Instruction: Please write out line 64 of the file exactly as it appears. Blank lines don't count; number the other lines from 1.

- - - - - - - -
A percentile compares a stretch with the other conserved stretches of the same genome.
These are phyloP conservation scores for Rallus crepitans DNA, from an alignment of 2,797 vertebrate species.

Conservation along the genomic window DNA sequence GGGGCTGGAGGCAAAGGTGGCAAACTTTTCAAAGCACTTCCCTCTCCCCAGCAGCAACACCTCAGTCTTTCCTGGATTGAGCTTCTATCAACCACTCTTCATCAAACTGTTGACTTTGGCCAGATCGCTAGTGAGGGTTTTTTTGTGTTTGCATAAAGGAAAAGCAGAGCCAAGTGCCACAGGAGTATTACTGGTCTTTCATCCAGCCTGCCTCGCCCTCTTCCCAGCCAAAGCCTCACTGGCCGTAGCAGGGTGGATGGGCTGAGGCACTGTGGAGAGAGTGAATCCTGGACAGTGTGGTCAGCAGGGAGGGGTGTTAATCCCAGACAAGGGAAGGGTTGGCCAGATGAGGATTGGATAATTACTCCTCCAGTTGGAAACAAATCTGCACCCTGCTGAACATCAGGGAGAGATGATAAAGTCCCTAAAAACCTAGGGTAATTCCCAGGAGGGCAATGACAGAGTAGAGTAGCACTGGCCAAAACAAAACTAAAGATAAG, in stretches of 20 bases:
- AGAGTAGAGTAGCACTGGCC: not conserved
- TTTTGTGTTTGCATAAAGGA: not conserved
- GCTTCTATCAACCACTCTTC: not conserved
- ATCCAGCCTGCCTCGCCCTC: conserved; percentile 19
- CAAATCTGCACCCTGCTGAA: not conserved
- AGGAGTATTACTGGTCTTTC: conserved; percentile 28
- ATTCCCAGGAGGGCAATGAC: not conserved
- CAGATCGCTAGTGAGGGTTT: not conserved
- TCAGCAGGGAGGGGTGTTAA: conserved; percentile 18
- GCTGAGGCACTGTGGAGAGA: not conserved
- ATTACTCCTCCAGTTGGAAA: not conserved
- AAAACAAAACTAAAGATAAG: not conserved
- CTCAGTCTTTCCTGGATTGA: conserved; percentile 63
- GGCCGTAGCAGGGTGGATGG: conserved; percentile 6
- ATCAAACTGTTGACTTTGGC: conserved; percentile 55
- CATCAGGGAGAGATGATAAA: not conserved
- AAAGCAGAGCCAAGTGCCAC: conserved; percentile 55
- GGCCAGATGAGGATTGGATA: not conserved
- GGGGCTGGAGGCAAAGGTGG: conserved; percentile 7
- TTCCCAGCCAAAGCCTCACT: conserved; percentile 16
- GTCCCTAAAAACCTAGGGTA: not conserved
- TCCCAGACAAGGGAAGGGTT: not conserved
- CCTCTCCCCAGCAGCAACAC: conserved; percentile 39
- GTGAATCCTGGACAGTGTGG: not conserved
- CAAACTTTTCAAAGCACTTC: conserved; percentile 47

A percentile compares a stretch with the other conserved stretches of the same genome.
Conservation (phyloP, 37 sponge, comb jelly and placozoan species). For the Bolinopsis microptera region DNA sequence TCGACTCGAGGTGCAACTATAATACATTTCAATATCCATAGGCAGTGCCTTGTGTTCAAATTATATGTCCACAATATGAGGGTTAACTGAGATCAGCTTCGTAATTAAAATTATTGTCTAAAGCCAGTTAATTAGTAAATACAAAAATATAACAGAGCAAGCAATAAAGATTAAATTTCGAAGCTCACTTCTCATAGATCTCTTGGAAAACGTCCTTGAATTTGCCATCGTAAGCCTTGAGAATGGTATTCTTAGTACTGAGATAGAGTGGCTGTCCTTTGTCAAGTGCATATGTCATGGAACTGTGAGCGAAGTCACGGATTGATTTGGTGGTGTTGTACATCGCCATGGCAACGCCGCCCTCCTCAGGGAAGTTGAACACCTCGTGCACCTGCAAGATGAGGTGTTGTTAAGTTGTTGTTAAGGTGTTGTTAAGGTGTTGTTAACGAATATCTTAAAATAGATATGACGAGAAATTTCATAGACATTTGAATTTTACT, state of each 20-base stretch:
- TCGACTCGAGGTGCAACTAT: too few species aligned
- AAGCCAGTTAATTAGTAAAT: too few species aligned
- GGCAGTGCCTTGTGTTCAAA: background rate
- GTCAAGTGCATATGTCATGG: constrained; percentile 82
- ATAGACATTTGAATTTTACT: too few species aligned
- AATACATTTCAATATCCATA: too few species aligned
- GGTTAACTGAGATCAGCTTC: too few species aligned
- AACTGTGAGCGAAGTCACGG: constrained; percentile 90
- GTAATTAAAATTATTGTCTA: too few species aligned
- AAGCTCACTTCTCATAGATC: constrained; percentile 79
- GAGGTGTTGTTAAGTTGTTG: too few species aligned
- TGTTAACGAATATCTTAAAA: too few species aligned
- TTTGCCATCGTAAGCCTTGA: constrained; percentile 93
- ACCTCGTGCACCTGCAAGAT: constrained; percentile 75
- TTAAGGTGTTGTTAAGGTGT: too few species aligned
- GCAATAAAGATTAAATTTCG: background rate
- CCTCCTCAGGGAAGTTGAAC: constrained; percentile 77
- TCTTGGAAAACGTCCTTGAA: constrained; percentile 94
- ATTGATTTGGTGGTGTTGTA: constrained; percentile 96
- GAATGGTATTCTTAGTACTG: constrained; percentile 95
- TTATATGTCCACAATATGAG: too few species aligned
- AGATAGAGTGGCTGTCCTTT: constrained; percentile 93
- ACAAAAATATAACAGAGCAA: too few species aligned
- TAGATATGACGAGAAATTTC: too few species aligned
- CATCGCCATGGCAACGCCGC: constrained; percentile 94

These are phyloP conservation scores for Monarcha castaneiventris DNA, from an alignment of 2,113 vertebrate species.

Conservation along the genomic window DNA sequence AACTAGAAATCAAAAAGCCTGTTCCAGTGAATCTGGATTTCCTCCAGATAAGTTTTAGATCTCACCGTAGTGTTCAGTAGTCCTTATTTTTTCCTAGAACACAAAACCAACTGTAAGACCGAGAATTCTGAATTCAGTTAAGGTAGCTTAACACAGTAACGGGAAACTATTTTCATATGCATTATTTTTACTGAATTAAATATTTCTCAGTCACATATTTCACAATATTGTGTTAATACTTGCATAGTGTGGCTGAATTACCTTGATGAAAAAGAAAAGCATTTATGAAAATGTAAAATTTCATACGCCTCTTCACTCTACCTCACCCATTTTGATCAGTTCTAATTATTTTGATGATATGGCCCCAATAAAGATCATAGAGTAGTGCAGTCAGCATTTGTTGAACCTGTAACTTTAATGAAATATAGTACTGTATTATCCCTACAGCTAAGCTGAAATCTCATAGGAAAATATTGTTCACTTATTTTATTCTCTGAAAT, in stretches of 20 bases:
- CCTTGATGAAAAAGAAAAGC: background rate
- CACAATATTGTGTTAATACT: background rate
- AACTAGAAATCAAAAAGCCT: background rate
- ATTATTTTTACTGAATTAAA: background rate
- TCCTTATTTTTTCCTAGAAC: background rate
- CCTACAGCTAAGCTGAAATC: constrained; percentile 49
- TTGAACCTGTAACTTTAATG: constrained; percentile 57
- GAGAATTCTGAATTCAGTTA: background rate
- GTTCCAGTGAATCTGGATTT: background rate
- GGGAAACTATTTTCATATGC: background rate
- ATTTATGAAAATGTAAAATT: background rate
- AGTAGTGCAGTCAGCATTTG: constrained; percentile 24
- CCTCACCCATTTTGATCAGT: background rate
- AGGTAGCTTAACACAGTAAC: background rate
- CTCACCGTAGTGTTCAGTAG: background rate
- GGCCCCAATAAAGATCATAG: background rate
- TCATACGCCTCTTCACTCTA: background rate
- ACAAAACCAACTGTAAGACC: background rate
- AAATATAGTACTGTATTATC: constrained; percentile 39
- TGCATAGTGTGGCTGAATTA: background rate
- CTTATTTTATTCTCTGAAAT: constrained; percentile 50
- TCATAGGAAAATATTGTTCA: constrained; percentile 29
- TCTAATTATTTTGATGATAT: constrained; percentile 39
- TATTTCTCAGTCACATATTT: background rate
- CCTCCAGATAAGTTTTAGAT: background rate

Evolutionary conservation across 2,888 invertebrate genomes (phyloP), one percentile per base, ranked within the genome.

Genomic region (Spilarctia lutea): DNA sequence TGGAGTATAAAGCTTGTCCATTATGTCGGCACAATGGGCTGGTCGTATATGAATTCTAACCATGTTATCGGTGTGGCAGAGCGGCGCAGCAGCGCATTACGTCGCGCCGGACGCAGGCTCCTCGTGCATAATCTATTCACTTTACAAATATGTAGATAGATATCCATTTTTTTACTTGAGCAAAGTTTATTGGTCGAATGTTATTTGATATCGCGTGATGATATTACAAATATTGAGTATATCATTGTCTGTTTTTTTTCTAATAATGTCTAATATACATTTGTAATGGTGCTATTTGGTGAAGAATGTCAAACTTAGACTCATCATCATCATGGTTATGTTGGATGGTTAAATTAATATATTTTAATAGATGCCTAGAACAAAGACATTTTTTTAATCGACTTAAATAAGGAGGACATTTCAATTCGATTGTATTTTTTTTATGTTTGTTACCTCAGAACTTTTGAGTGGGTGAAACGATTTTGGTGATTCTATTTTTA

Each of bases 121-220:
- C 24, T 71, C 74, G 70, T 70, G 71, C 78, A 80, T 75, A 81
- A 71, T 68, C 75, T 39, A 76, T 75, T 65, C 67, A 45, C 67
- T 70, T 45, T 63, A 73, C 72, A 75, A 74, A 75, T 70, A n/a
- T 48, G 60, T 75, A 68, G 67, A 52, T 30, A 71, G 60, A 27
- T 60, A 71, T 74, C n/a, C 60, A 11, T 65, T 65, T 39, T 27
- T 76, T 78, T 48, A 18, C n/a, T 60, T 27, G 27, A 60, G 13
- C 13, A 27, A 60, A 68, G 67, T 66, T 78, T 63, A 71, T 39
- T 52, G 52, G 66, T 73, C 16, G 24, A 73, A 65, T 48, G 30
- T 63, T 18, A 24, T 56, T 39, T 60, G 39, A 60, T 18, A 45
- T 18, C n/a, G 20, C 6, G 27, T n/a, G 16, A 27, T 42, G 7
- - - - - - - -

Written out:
- TTGAACCTGTAACTTTAATG: constrained; percentile 57